hip-hop is a contemporary aesthetic.  if you listen closely to the grooves coming out of nyc jazz clubs, they’re in dialogue with it.  they have to be… or they’re not relevant.  if you pay attention to dance… the striking movements of hip-hop are seething through.  these are of course sweeping claims.  but these are also my personal opinions and experiences.

what makes hip-hop so dope is that it presents a new form of communication that expresses vast amounts of information in severely limited and constrained amounts of time.  perhaps a lesson for us youtube/googled-out folk.  sure, this could be a bad thing.  sure, maybe we’re losing our ability to focus on one thorough text.  sure, soundbites are no alternative for deep, prolonged listening.  but perhaps this is an indication of how we are processing information today.  and let us remember, most folks were never able to read anyways.  much of what we know as “history” is an oral narrative passed from generation to generation.  so maybe we can see this as a challenge for a new era.  maybe we ought to bring ourselves up to the task of figuring out new forms that harness this current internet-based sentiment.  in short, we should take a cue from hip-hop and move forward.

of course, i speak of hip-hop in its ideal sense (if there is one).  i love to hear the stories of how these dj’s got started at house parties.  i love watching ciphers on street corners.  i love to watch those young artists mark their place in the urban landscape through painting on trains, walls, and the like.  i enjoy it… because it produced a culture.  one that is potentially fruitful and damaging.  but powerful nonetheless.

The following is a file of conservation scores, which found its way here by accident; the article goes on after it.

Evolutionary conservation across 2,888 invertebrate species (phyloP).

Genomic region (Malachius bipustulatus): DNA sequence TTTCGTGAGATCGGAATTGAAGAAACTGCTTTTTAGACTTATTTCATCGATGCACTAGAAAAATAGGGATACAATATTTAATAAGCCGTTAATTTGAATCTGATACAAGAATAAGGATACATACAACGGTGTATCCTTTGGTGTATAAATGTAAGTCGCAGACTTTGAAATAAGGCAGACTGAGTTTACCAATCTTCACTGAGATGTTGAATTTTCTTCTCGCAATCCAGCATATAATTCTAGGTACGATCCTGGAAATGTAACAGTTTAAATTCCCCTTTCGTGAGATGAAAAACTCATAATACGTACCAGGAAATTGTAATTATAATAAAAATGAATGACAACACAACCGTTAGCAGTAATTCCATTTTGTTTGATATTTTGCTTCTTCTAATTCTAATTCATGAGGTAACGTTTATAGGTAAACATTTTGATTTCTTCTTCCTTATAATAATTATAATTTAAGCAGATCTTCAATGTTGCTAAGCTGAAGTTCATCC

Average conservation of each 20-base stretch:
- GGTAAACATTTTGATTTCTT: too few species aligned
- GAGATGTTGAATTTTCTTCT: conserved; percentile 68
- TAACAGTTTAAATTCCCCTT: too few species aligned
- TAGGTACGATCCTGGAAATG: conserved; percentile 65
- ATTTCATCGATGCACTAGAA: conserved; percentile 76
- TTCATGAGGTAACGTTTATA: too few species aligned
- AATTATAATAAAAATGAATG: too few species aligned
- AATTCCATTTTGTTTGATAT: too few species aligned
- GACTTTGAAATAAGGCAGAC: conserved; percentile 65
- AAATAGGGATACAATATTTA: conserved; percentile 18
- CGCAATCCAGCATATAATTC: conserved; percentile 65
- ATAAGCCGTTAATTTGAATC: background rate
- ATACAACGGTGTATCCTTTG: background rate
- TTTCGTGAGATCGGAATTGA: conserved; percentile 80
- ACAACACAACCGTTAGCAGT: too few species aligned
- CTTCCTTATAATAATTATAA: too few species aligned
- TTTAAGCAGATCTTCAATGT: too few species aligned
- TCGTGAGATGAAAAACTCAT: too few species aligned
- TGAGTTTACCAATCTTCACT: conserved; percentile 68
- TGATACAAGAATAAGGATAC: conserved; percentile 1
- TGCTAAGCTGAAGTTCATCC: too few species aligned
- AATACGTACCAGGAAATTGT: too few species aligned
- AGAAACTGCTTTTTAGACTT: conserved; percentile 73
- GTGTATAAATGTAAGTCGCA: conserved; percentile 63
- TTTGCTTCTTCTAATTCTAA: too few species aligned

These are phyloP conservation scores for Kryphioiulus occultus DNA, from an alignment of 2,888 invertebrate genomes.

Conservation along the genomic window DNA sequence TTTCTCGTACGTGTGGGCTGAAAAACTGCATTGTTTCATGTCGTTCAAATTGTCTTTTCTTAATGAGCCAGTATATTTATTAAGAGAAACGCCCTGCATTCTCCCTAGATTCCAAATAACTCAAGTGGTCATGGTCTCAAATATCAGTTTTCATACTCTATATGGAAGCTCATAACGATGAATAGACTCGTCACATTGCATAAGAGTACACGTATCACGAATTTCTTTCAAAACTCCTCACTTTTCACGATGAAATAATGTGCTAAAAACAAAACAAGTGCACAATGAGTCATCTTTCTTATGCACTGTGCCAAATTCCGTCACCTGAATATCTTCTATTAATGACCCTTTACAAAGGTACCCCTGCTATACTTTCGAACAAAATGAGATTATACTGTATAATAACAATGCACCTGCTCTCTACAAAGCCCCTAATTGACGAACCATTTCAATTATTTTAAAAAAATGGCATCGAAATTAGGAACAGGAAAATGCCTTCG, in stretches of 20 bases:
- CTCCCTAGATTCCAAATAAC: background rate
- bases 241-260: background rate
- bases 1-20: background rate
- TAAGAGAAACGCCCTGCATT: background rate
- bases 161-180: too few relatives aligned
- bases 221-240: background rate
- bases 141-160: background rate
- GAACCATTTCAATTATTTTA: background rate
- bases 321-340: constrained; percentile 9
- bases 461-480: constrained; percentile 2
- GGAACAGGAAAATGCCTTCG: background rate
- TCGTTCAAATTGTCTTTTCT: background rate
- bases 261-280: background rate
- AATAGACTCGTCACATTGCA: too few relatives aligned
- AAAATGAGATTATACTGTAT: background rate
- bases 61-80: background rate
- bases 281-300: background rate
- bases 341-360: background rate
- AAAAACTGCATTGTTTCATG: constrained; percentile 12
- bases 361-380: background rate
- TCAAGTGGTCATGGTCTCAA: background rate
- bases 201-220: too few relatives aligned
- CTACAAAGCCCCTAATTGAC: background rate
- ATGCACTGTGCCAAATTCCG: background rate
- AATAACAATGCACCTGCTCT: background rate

hip-hop had a particular origin.  it came from an oppressed folk who slowly saw their dreams and opportunities crushed by the national machine.  and in the face of the tragic, they chose to create.  they chose to bring forth a new attitude.  a “fuck you” posture of living.  and it was in speaking from and through those particular spaces… that they hit at something profoundly human: freedom?  love?  justice?  fairness?  hopes?  who knows.  but whatever it is… it can’t be ignored.

is hip-hop dead?  perhaps.  whatever its life-status… there’s an aesthetic that we need to learn from.  and continue to unpack.

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2 Responses

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  1. VyVy said, on April 21, 2010 at 01:59

    how quickly making something out of nothing became stealing something to make millions. 😦

    in other news i heard prof. chomsky speak today and got to take a picture with him. R:WKJGWJ! ! ! imma post it on my blog. you should check it out. he’s so cuuute ^^ (among others things)

  2. sam said, on April 27, 2010 at 01:31

    ^ Is that Noam? No way..

    I took a Hip-Hop lower div last quarter. This post brings it back. Ironically, the class was taught by a rocker. He seemed to be reading off a book. My TA was awesome though. He knows people currently in the Hip-Hop world, and was a fascinating fount of information.